|First Line:||Make me a channel of your peace|
|Title:||Make Me a Channel of Your Peace|
|Author:||Francis of Assisi, 13th cent.|
|Topic:||Comfort & Encouragement; Love: Our Love for Others; Walk with God(2 more...)|
|Refrain First Line:||O Master, grant that I may never seek|
|Composer:||Sebastian Temple (1967)|
|Copyright:||Tune © 1967 Franciscan Communications Center|
all st. = Phil. 2:12-13
ref. = Acts. 20:35
This text is based on a well-known prayer attributed to Francis of Assisi (PHH 431), founder of the Franciscan Order. Originally in Latin, the prayer appeared in various nineteenth century documents (the English translation begins "Lord, make me an instrument of thy peace").
Like 544, "Make Me a Channel" is a fervent, personal prayer but one that is overtly social in its application. In it the believer asks to be a vehicle of divine peace and biblical shalom, one through whom God works "to will and to act according to his good purpose" (Phil. 2:12b-13). The fruit of the Spirit, including love, faith, hope, and joy, will be the channel of reconciliation and peace to a world troubled by hatred, doubt, despair, and sadness. The refrain's theme is characteristic of Francis's Christian ministry and reflects the meaning of Jesus' words quoted by Luke in Acts 20:35, "It is more blessed to give than to receive."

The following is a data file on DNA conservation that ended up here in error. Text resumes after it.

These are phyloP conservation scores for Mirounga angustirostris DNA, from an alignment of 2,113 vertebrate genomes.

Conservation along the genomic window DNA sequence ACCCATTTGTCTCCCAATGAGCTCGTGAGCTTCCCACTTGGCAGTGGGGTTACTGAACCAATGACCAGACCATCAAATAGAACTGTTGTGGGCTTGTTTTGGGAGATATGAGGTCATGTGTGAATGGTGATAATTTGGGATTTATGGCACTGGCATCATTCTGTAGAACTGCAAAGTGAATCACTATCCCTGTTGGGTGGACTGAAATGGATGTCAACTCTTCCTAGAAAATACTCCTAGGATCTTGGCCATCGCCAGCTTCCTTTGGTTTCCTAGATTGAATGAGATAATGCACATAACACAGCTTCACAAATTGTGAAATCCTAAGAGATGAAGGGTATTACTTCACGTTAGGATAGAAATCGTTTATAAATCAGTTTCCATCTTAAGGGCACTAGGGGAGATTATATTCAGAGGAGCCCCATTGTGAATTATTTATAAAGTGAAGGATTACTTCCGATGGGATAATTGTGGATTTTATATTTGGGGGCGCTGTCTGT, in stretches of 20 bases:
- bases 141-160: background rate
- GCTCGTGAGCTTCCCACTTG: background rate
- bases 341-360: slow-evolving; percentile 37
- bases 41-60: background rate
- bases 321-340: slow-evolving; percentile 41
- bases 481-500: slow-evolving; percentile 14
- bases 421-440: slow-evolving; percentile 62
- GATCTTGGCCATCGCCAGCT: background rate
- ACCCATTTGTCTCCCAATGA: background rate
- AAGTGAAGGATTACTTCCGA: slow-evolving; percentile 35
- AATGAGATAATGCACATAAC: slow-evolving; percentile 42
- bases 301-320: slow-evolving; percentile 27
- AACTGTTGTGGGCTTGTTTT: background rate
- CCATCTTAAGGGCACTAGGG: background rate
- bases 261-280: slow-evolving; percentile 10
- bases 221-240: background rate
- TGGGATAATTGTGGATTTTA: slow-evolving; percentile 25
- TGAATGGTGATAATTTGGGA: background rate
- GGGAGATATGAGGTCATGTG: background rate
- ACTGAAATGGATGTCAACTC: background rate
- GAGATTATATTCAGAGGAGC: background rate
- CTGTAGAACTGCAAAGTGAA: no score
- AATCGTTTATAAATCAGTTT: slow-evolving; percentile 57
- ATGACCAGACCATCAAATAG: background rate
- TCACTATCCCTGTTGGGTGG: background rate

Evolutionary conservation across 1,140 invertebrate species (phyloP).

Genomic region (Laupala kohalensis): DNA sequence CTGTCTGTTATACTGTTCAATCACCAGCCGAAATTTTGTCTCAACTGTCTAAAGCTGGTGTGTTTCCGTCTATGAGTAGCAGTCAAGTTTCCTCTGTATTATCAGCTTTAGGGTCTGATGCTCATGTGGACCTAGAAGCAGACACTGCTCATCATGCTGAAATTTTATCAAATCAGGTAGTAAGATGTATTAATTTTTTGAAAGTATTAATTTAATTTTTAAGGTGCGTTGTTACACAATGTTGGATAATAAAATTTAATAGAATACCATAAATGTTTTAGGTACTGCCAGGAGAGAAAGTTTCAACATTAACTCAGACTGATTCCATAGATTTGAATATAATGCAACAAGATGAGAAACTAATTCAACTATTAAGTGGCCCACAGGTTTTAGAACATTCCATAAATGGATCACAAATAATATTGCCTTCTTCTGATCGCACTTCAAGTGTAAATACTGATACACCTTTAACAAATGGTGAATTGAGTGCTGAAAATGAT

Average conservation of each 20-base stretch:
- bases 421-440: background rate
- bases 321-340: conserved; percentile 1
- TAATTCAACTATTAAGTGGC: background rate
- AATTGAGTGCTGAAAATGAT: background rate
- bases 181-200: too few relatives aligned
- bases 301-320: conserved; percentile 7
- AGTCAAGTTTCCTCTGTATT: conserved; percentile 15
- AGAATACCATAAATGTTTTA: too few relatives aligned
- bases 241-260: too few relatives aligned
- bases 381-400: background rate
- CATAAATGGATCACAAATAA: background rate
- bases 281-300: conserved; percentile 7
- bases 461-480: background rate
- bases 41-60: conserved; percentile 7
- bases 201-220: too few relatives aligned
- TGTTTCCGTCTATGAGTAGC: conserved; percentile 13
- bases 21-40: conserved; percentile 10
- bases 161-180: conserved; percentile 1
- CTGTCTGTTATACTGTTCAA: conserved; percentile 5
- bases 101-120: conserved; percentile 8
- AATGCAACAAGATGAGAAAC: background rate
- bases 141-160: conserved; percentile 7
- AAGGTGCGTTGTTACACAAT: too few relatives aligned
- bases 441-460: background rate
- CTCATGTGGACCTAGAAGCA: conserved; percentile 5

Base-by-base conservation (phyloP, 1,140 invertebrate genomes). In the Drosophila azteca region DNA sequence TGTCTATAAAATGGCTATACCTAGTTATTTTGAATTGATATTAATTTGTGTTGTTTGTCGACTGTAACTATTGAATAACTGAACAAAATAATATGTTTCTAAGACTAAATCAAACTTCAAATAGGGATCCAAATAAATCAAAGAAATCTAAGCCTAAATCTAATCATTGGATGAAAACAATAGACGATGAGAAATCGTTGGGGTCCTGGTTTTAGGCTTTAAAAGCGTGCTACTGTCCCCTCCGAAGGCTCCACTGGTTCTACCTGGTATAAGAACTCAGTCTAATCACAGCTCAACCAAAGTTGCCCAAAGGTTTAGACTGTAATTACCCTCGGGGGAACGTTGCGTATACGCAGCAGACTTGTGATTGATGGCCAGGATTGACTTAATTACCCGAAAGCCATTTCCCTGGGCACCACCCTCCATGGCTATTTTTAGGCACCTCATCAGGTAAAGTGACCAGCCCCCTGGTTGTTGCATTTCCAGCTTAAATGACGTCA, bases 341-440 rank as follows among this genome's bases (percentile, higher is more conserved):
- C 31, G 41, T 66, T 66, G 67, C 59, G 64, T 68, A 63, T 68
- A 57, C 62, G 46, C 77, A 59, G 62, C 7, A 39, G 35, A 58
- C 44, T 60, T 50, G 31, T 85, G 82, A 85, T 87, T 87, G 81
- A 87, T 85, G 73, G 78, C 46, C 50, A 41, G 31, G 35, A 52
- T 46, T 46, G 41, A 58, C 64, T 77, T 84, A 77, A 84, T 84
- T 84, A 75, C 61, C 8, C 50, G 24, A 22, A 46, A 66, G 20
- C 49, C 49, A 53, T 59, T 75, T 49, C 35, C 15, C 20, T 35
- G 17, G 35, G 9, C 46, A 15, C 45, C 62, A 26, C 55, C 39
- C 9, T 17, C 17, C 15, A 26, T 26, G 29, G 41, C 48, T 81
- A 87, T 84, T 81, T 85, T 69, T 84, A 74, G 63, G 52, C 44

The versification and melody of this setting are the work of Johann Sebastian Temple (b. Pretoria, Transvaal, South Africa, 1928), a member of the Franciscan Order. By the time he was fifteen, Temple had published a novel and two books of poems in Afrikaans. He studied anthropology at the University of South Africa and pre-Renaissance art in Italy. After living in England for six years, he became a monk in a yoga monastery in India. When he moved to the United States, he entered the Franciscan Order. Temple is a singer and a songwriter who has recorded his songs on twelve albums.
Many occasions of worship that focus on the Christian virtues that Francis enumerates; as a sung part of other spoken prayers at the beginning or end of the congregational prayer.
--Psalter Hymnal Handbook
TEMPLE was composed in the ballad and guitar style typical of 1960s folk music. After Vatican II permitted the use of languages other than Latin in worship, a number of Roman Catholic composers adopted this style, sometimes fusing it with a chant style (note the repeated melody tones), when they set vernacular texts to music (see 520).
This setting is for unison singing, though the refrain lines could easily be sung in harmony if more variety in texture is desired. The accompaniment suggests the use of guitars, but light accompaniment on piano or organ is also possible. Sing with two pulses per measure.
--Psalter Hymnal Handbook